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FaceTime USG-320 review


FaceTime delivers the most sophisticated solution for managing social networking in the workplace

Review Date: 10 Nov 2010

Reviewed By: Dave Mitchell

Price when reviewed: £5,775 (£6,786 inc VAT)

Overall Rating
5 stars out of 6

Features & Design
6 stars out of 6

Value for Money
5 stars out of 6

5 stars out of 6

PCPRO Recommended

The growth of social networking has been nothing short of explosive over the past couple of years, but for businesses it represents a very real security risk. FaceTime specialises in this area, and its latest USG appliances deliver levels of control over these activities that are far more sophisticated than anything else on the market.

In this exclusive review, we look at the USG-320, which can handle up to 2,500 users. A key feature of the FaceTime solution is its optional Socialite (social: IT enabled) module, which focuses on managing employee access to Facebook, LinkedIn and Twitter.

FaceTime offers Socialite as a SaaS deployment option, but the appliance also offers superb IM and P2P app controls, web content filtering and antispyware services. Other new features in the latest firmware version include Safe Search controls for Google, Yahoo and Bing, the option to run the Squid web proxy cache locally and support for ISA proxy servers.

Deployment is simple: one port monitors all network traffic from a switch span port, and the second brings FaceTime's IM proxy into play. This takes IM app control to higher levels since it can scan all messages as they're sent, check for unacceptable content and issue challenges to users.

FaceTime USG-320

The Socialite functions allow you to control just about any activity on Facebook, LinkedIn and Twitter. For Facebook, you have nearly 50 control settings where you can block or allow access to features such as account and application settings, friends, games and video. Once users have logged in you can apply post controls such as blocking chat, postings, friends lists and so on.

The LinkedIn controls are just as sophisticated. We could use policies to manage access to all key features, including company and job searches. Using our own account to test this, we found we could easily block post login activities, including posting messages and sending invitations.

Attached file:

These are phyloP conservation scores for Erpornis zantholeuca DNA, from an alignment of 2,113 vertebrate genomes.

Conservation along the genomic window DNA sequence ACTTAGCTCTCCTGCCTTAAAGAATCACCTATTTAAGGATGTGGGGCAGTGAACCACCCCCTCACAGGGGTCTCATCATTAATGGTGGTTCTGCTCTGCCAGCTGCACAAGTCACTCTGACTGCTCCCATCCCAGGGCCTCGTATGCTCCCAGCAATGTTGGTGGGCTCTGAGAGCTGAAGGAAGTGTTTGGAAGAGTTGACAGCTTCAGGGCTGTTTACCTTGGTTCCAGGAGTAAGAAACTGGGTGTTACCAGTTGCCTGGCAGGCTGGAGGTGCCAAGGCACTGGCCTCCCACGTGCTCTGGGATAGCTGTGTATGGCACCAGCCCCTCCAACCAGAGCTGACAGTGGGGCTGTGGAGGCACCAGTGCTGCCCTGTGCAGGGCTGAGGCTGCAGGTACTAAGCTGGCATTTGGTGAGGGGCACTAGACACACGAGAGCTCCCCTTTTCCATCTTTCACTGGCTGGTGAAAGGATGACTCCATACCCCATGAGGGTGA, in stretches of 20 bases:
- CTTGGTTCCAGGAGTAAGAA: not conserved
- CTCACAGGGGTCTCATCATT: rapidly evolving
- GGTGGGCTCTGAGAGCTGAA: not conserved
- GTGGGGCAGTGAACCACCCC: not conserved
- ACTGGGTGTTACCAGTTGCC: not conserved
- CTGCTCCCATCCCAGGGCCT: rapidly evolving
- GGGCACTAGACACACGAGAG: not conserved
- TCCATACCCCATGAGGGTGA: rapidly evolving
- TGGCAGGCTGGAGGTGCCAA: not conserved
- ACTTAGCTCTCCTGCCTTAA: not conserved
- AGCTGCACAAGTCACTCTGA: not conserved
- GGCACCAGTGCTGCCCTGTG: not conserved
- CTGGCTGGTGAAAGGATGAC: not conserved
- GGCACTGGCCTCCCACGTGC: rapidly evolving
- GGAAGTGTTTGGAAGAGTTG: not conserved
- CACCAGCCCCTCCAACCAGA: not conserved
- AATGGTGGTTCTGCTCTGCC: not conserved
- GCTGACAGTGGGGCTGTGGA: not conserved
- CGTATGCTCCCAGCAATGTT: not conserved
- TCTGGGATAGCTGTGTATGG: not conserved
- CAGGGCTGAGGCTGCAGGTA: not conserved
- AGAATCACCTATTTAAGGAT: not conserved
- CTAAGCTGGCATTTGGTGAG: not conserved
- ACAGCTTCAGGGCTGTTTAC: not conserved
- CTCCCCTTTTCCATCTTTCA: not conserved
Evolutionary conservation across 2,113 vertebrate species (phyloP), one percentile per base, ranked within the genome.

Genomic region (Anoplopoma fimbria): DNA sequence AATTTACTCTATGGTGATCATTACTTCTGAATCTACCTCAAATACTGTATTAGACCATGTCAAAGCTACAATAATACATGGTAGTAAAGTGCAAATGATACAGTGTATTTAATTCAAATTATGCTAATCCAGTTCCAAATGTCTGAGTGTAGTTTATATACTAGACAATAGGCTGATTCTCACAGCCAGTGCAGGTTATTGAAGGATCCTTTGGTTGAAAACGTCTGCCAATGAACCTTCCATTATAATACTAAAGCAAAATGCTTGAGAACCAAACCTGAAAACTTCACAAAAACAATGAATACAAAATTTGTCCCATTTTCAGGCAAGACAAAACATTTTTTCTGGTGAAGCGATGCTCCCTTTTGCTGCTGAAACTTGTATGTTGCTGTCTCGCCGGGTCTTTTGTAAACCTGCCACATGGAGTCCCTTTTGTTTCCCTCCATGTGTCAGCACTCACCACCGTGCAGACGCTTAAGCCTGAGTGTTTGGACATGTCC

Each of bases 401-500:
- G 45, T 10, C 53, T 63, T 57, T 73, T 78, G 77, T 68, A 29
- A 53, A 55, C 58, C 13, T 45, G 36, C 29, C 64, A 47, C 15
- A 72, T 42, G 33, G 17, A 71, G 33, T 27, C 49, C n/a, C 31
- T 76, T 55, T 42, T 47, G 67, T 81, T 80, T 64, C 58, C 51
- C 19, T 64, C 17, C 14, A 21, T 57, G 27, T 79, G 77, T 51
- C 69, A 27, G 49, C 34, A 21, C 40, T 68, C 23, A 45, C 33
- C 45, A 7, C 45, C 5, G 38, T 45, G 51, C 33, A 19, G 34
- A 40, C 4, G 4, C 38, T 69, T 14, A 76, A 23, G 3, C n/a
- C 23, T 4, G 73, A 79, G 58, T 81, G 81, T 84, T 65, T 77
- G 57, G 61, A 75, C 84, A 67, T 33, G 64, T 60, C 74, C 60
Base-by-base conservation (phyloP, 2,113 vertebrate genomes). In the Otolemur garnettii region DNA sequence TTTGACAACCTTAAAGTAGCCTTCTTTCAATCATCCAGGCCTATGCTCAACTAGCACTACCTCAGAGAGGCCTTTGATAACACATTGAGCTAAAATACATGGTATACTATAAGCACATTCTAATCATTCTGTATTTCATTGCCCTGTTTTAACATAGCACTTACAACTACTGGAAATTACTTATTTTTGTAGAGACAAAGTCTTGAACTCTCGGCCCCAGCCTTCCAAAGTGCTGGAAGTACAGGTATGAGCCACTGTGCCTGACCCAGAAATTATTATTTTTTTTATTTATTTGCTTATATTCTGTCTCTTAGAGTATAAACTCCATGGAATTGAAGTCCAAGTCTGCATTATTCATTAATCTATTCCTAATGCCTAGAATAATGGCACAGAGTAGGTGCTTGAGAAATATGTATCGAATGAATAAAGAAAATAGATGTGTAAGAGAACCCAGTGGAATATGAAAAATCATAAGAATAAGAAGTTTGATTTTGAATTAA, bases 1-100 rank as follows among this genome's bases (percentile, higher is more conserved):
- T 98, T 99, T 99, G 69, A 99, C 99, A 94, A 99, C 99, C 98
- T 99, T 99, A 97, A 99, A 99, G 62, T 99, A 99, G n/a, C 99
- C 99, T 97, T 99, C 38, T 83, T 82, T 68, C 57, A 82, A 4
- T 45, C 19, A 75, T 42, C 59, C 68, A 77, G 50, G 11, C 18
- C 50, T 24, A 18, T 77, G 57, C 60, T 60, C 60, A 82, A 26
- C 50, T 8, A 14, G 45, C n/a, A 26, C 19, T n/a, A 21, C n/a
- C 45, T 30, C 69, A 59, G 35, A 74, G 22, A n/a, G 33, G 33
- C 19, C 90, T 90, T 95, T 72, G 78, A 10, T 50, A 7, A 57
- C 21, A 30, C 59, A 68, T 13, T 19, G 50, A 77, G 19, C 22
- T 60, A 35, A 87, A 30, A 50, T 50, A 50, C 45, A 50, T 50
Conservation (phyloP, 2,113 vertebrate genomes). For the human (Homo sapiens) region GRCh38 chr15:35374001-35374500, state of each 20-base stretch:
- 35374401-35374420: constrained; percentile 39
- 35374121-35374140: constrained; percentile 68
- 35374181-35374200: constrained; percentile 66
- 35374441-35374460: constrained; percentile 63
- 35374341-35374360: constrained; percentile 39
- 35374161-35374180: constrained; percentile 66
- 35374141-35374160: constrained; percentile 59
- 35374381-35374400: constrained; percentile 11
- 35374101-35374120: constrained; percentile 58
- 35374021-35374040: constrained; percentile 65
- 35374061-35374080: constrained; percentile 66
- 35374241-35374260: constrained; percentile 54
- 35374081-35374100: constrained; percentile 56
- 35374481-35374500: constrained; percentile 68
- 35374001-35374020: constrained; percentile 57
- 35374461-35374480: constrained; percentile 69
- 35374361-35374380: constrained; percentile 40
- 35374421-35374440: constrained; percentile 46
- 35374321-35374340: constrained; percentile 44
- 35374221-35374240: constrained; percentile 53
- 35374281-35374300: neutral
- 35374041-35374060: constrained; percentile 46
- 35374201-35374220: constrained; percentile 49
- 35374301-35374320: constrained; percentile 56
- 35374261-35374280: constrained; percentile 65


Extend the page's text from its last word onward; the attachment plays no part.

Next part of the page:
FaceTime offers both an optional URL category and true web content filtering, with the latter scanning web pages for specific words or phrases. This can also be applied to archives, text files and documents, and you can block access, passively monitor activity, be alerted when a user triggers a scan policy, and present users with AUP agreements.

The latest firmware adds new Flash-based dynamic views to the dashboard, although we prefer the standard classic dashboard since it provides more useful information. You get a full colour-coded graphical view of all network traffic along with individual summaries for IM, P2P, web and malware activity.

Activating the IM proxy brings a wide range of controls into play. You can stop users talking to external IM users or non-employees, permit or deny access to functions such as games and video, control file transfers, and force virus scans. All IM messages are scanned by the proxy, and if banned words are encountered you can stop the message being sent, challenge the user and send them a disclaimer they must agree to.

Businesses that want full control over social networking in the workplace should check out FaceTime's USG appliances. Nothing else can match them in this area: they deliver unbeatable IM and P2P app controls along with full web page and document content filtering.

Author: Dave Mitchell

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User comments

When will...

Apple get round to suing this company for using the 'Facetime' name. Surely only a matter of time

By alan123 on 10 Nov 2010

No it won't

Apple is in the process of acquiring the name - see

By DaveMitchell on 10 Nov 2010

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